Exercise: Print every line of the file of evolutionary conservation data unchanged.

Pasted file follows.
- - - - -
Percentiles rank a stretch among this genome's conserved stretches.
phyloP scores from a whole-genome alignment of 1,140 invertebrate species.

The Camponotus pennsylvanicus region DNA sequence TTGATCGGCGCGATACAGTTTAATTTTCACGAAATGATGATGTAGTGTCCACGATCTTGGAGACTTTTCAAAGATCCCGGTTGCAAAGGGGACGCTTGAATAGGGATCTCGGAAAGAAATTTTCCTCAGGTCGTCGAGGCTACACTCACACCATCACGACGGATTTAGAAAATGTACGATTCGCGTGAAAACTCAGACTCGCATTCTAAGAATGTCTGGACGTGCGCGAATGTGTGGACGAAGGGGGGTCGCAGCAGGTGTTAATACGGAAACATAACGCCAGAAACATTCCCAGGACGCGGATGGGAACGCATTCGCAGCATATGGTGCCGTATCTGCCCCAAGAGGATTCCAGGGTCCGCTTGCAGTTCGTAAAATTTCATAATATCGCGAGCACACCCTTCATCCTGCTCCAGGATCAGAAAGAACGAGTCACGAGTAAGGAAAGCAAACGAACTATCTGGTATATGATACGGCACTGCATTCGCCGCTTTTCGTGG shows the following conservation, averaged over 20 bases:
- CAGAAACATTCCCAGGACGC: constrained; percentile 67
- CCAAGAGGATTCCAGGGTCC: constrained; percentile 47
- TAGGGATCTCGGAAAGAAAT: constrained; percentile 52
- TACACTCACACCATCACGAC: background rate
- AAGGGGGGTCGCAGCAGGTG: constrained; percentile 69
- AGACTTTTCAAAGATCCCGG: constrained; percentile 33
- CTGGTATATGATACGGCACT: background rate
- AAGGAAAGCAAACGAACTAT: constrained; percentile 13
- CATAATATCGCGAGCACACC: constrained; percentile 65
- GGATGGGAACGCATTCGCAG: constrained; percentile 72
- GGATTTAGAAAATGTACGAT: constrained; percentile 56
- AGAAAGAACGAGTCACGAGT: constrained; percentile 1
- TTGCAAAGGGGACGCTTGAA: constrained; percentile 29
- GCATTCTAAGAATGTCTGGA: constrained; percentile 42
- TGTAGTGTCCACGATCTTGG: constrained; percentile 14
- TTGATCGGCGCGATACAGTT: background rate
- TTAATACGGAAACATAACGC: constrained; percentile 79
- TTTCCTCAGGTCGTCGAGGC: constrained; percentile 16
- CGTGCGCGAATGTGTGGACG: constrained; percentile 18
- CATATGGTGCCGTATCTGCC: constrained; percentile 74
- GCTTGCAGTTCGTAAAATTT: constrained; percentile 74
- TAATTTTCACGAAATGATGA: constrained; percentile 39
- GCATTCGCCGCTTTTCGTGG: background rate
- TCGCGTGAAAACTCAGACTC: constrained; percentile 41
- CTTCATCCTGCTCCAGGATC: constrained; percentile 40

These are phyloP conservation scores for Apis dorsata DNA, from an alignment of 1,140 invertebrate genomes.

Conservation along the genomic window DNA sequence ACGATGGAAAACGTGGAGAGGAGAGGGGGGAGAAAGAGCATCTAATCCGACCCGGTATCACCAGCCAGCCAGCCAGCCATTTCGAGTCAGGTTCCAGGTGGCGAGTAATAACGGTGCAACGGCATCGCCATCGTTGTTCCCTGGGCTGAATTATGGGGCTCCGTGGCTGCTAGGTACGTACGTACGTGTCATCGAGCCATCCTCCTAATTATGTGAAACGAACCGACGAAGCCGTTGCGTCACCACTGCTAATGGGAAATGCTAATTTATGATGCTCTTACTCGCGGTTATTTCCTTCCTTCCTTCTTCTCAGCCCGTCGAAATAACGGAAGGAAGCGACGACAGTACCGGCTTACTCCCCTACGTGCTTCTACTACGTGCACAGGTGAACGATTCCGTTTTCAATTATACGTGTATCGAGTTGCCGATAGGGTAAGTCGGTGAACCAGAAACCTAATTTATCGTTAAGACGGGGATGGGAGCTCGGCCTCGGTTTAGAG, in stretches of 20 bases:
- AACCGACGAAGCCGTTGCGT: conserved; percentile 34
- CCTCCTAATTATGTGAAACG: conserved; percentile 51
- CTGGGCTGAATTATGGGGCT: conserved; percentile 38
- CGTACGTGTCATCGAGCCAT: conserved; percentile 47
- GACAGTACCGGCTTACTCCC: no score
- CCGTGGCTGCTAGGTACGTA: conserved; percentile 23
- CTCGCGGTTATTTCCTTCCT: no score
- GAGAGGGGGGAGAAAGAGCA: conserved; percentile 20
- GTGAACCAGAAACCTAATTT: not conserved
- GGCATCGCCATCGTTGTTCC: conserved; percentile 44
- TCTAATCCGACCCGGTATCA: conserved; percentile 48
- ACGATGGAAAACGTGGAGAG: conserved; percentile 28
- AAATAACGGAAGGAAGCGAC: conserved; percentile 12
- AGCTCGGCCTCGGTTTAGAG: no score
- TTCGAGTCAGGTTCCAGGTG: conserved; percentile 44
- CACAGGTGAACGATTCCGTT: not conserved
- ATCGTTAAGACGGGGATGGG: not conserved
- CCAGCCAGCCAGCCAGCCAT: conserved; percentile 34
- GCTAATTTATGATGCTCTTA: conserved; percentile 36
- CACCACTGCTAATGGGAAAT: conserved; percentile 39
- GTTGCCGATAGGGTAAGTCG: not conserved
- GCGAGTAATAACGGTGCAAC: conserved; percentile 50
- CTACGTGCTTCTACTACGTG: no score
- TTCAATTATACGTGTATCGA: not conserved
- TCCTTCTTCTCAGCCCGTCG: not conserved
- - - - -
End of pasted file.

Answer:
Percentiles rank a stretch among this genome's conserved stretches.
phyloP scores from a whole-genome alignment of 1,140 invertebrate species.

The Camponotus pennsylvanicus region DNA sequence TTGATCGGCGCGATACAGTTTAATTTTCACGAAATGATGATGTAGTGTCCACGATCTTGGAGACTTTTCAAAGATCCCGGTTGCAAAGGGGACGCTTGAATAGGGATCTCGGAAAGAAATTTTCCTCAGGTCGTCGAGGCTACACTCACACCATCACGACGGATTTAGAAAATGTACGATTCGCGTGAAAACTCAGACTCGCATTCTAAGAATGTCTGGACGTGCGCGAATGTGTGGACGAAGGGGGGTCGCAGCAGGTGTTAATACGGAAACATAACGCCAGAAACATTCCCAGGACGCGGATGGGAACGCATTCGCAGCATATGGTGCCGTATCTGCCCCAAGAGGATTCCAGGGTCCGCTTGCAGTTCGTAAAATTTCATAATATCGCGAGCACACCCTTCATCCTGCTCCAGGATCAGAAAGAACGAGTCACGAGTAAGGAAAGCAAACGAACTATCTGGTATATGATACGGCACTGCATTCGCCGCTTTTCGTGG shows the following conservation, averaged over 20 bases:
- CAGAAACATTCCCAGGACGC: constrained; percentile 67
- CCAAGAGGATTCCAGGGTCC: constrained; percentile 47
- TAGGGATCTCGGAAAGAAAT: constrained; percentile 52
- TACACTCACACCATCACGAC: background rate
- AAGGGGGGTCGCAGCAGGTG: constrained; percentile 69
- AGACTTTTCAAAGATCCCGG: constrained; percentile 33
- CTGGTATATGATACGGCACT: background rate
- AAGGAAAGCAAACGAACTAT: constrained; percentile 13
- CATAATATCGCGAGCACACC: constrained; percentile 65
- GGATGGGAACGCATTCGCAG: constrained; percentile 72
- GGATTTAGAAAATGTACGAT: constrained; percentile 56
- AGAAAGAACGAGTCACGAGT: constrained; percentile 1
- TTGCAAAGGGGACGCTTGAA: constrained; percentile 29
- GCATTCTAAGAATGTCTGGA: constrained; percentile 42
- TGTAGTGTCCACGATCTTGG: constrained; percentile 14
- TTGATCGGCGCGATACAGTT: background rate
- TTAATACGGAAACATAACGC: constrained; percentile 79
- TTTCCTCAGGTCGTCGAGGC: constrained; percentile 16
- CGTGCGCGAATGTGTGGACG: constrained; percentile 18
- CATATGGTGCCGTATCTGCC: constrained; percentile 74
- GCTTGCAGTTCGTAAAATTT: constrained; percentile 74
- TAATTTTCACGAAATGATGA: constrained; percentile 39
- GCATTCGCCGCTTTTCGTGG: background rate
- TCGCGTGAAAACTCAGACTC: constrained; percentile 41
- CTTCATCCTGCTCCAGGATC: constrained; percentile 40

These are phyloP conservation scores for Apis dorsata DNA, from an alignment of 1,140 invertebrate genomes.

Conservation along the genomic window DNA sequence ACGATGGAAAACGTGGAGAGGAGAGGGGGGAGAAAGAGCATCTAATCCGACCCGGTATCACCAGCCAGCCAGCCAGCCATTTCGAGTCAGGTTCCAGGTGGCGAGTAATAACGGTGCAACGGCATCGCCATCGTTGTTCCCTGGGCTGAATTATGGGGCTCCGTGGCTGCTAGGTACGTACGTACGTGTCATCGAGCCATCCTCCTAATTATGTGAAACGAACCGACGAAGCCGTTGCGTCACCACTGCTAATGGGAAATGCTAATTTATGATGCTCTTACTCGCGGTTATTTCCTTCCTTCCTTCTTCTCAGCCCGTCGAAATAACGGAAGGAAGCGACGACAGTACCGGCTTACTCCCCTACGTGCTTCTACTACGTGCACAGGTGAACGATTCCGTTTTCAATTATACGTGTATCGAGTTGCCGATAGGGTAAGTCGGTGAACCAGAAACCTAATTTATCGTTAAGACGGGGATGGGAGCTCGGCCTCGGTTTAGAG, in stretches of 20 bases:
- AACCGACGAAGCCGTTGCGT: conserved; percentile 34
- CCTCCTAATTATGTGAAACG: conserved; percentile 51
- CTGGGCTGAATTATGGGGCT: conserved; percentile 38
- CGTACGTGTCATCGAGCCAT: conserved; percentile 47
- GACAGTACCGGCTTACTCCC: no score
- CCGTGGCTGCTAGGTACGTA: conserved; percentile 23
- CTCGCGGTTATTTCCTTCCT: no score
- GAGAGGGGGGAGAAAGAGCA: conserved; percentile 20
- GTGAACCAGAAACCTAATTT: not conserved
- GGCATCGCCATCGTTGTTCC: conserved; percentile 44
- TCTAATCCGACCCGGTATCA: conserved; percentile 48
- ACGATGGAAAACGTGGAGAG: conserved; percentile 28
- AAATAACGGAAGGAAGCGAC: conserved; percentile 12
- AGCTCGGCCTCGGTTTAGAG: no score
- TTCGAGTCAGGTTCCAGGTG: conserved; percentile 44
- CACAGGTGAACGATTCCGTT: not conserved
- ATCGTTAAGACGGGGATGGG: not conserved
- CCAGCCAGCCAGCCAGCCAT: conserved; percentile 34
- GCTAATTTATGATGCTCTTA: conserved; percentile 36
- CACCACTGCTAATGGGAAAT: conserved; percentile 39
- GTTGCCGATAGGGTAAGTCG: not conserved
- GCGAGTAATAACGGTGCAAC: conserved; percentile 50
- CTACGTGCTTCTACTACGTG: no score
- TTCAATTATACGTGTATCGA: not conserved
- TCCTTCTTCTCAGCCCGTCG: not conserved